Wednesday, 11 May 2005
I am grateful for the opportunity to raise this important matter on the Adjournment. It is scandalous that there is a continuing delay in the establishment of an ambulance base for the Mulranny, Achill and Ballycroy areas. I cannot understand how the western area of the HSE and the Minister for Health and Children can stand over the dangerous situation whereby the health of those residing in these areas is at serious risk due to the unacceptable time lapse that exists between when an ambulance is called and when it arrives to take an ill person to hospital.
The failure to locate an ambulance base in the Mulranny, Achill and Ballycroy areas is unacceptable and is not in accord with the established national and international guidelines for patient safety. I urge the Minister to look at this situation forthwith. We are all aware of the importance of the "golden hour" but this is irrelevant when it takes an ambulance as much as two hours to get to Achill from Castlebar. Seriously ill patients would have some chance of recovery if ambulances were based in the areas I have mentioned.
The western area of the HSE is of significant size, measuring 5,500 sq. ft. and with a population of 380,000. It is a predominantly rural area in which ten ambulance bases are currently located. When one compares this with the situation nationally, it is clear the western area has one of the lowest numbers of bases in comparison with other similarly sized areas. The response times are dependent on a number of factors such as the road network, rurality, time of call and the location of the ambulance station.
The latter is the most critical factor. Recent analysis of response times shows that, on average, 68% of calls are dealt with within 20 minutes. However, there are significant variations between urban and rural areas. In Ballina, for example, 58.8% of calls are answered in 20 minutes and the corresponding figures for Belmullet and Castlebar are 55.6% and 58.8% respectively. This is unacceptable in comparison to figures in other areas. In addition, it is a policy of the HSE's western area that all ambulance bases should provide full cover 24 hours a day. It is also policy to ensure all citizens are within a 20-mile radius of the nearest ambulance station. However, an examination of the catchment areas indicates a number of them do not meet these criteria, a situation which is unique nationally.
In 2002, the former Western Health Board pointed to the urgent need for the provision of three new ambulance bases. However, the cost of such provision is beyond the revenue funding of the existing ambulance service and it has made repeated applications to the Department of Health And Children for increased funding. I urge the Minister of State to consider the distance involved. As a doctor, four babies have been delivered inside or outside my own home because an ambulance has not arrived on time to transport the mothers concerned to hospital.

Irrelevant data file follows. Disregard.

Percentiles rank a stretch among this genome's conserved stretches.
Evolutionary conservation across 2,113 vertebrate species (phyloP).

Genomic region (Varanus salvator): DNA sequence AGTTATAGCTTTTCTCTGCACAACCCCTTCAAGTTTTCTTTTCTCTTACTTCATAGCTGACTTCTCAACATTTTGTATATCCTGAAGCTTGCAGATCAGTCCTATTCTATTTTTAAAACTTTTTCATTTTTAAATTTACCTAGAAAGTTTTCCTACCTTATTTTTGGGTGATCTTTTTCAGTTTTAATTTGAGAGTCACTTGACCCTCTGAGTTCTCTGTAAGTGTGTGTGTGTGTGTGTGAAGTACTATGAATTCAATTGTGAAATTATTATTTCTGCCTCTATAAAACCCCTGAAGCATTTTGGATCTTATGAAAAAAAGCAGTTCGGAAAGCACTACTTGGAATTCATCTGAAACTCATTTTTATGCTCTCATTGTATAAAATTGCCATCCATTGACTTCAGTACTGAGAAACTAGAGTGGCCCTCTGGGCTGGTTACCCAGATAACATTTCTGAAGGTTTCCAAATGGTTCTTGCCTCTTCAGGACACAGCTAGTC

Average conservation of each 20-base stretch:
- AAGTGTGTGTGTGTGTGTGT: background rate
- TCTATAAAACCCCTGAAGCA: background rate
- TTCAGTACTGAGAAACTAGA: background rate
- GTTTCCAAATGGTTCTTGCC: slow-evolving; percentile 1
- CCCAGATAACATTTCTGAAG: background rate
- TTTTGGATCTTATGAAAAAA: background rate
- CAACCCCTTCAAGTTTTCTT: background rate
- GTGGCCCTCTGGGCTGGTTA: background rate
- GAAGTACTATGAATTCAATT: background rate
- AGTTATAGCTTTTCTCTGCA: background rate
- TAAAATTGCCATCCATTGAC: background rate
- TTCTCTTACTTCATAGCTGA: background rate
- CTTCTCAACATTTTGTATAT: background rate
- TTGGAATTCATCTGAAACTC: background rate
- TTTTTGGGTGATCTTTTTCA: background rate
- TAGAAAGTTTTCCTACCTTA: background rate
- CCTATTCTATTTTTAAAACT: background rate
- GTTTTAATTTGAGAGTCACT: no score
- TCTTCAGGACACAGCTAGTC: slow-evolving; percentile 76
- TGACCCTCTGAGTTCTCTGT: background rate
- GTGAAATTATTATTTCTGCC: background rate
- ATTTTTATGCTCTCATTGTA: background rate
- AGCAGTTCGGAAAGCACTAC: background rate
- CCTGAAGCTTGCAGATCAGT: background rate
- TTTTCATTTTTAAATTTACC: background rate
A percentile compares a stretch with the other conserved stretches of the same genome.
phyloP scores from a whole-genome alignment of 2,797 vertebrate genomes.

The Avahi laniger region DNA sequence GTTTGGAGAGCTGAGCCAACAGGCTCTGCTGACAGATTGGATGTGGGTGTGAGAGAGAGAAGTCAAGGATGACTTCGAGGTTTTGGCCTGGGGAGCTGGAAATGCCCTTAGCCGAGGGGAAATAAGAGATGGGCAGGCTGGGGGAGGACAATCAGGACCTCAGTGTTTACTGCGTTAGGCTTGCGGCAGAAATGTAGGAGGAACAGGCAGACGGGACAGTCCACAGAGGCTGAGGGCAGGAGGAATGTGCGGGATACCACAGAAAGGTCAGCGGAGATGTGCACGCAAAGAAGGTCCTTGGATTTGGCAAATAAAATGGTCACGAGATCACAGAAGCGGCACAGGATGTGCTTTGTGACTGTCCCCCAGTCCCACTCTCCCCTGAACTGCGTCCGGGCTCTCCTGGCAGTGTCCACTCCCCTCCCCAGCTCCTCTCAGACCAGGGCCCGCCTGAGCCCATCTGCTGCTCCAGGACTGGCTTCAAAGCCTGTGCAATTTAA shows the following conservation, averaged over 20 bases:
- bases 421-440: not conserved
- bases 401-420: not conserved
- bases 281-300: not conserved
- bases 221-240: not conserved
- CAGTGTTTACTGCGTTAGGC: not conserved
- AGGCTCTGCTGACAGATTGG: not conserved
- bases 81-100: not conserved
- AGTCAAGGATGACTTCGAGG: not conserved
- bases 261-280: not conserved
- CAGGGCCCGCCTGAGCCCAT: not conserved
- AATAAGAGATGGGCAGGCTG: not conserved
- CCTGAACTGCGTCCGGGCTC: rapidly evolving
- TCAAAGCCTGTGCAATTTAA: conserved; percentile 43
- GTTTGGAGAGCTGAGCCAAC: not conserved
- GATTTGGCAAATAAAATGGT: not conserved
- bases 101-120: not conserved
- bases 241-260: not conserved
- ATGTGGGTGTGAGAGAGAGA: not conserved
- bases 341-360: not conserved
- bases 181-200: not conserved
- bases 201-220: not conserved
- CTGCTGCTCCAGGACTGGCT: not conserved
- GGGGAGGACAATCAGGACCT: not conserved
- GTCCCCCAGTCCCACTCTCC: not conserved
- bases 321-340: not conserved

I visited the accident and emergency department in Mayo General Hospital last night and found patients waiting for beds. There are inadequate step-down facilities in the county. The home for elderly persons in Ballinrobe lies undeveloped since 1972. We now have an orthopaedic unit, the campaign for which I started, a wonderful facility with a full complement of staff. All the necessary equipment is there but it is not used for elective work, which means patients must travel to Galway for procedures such as hip replacements. This is unacceptable.
These serious issues are being addressed by Independent Members while Deputies in the main parties merely make noise. The Independents are setting the agenda and dealing with the issues which matter most to people. I hope the Minister of State will have some news on the terrible situation whereby international guidelines on the provision of ambulance services are not being honoured.
Brian Lenihan Jnr (Minister of State, Department of Education and Science; Minister of State, Department of Justice, Equality and Law Reform; Minister of State, Department of Health and Children; Dublin West, Fianna Fail)
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Under the Health Act 2004, as the Deputy is frequently reminded, the HSE has the responsibility to manage and deliver, or arrange to be delivered on its behalf, health and personal social services. This includes responsibility for the provision of ambulance services. The HSE's western area provides emergency and patient transport ambulance services to a population of more than 350,000 people. As the Deputy correctly points out, this is a very dispersed area and Mayo is probably the most dispersed county in it. It is certainly the most dispersed constituency in this House.
The Department is advised that the emergency ambulance service is provided from ten stations across the catchment area. There has been a significant expansion of this service in recent years. Ten additional crews have been put in place, the number of 24-hour bases has increased from three to five and the overall hours of operation across all bases have increased significantly. In 2004, six new high-specification ambulances were provided. In addition, two new rapid-response vehicles have been introduced as back-up to the new fleet. Facilities at ambulance stations in Ballina, Boyle, Clifden and Roscommon have also been improved.
The HSE has responsibility for the continuing development of the service. In this regard, it is developing proposals for the establishment of a number of additional stations in the western area, including a station in the Achill-Mulranny area. I understand the Deputy's general practice is located in the Mulranny area rather than the Belmullet area. The provision of additional capital funding for these developments is a matter for the HSE having regard to funding provided under the capital investment framework for 2005-09.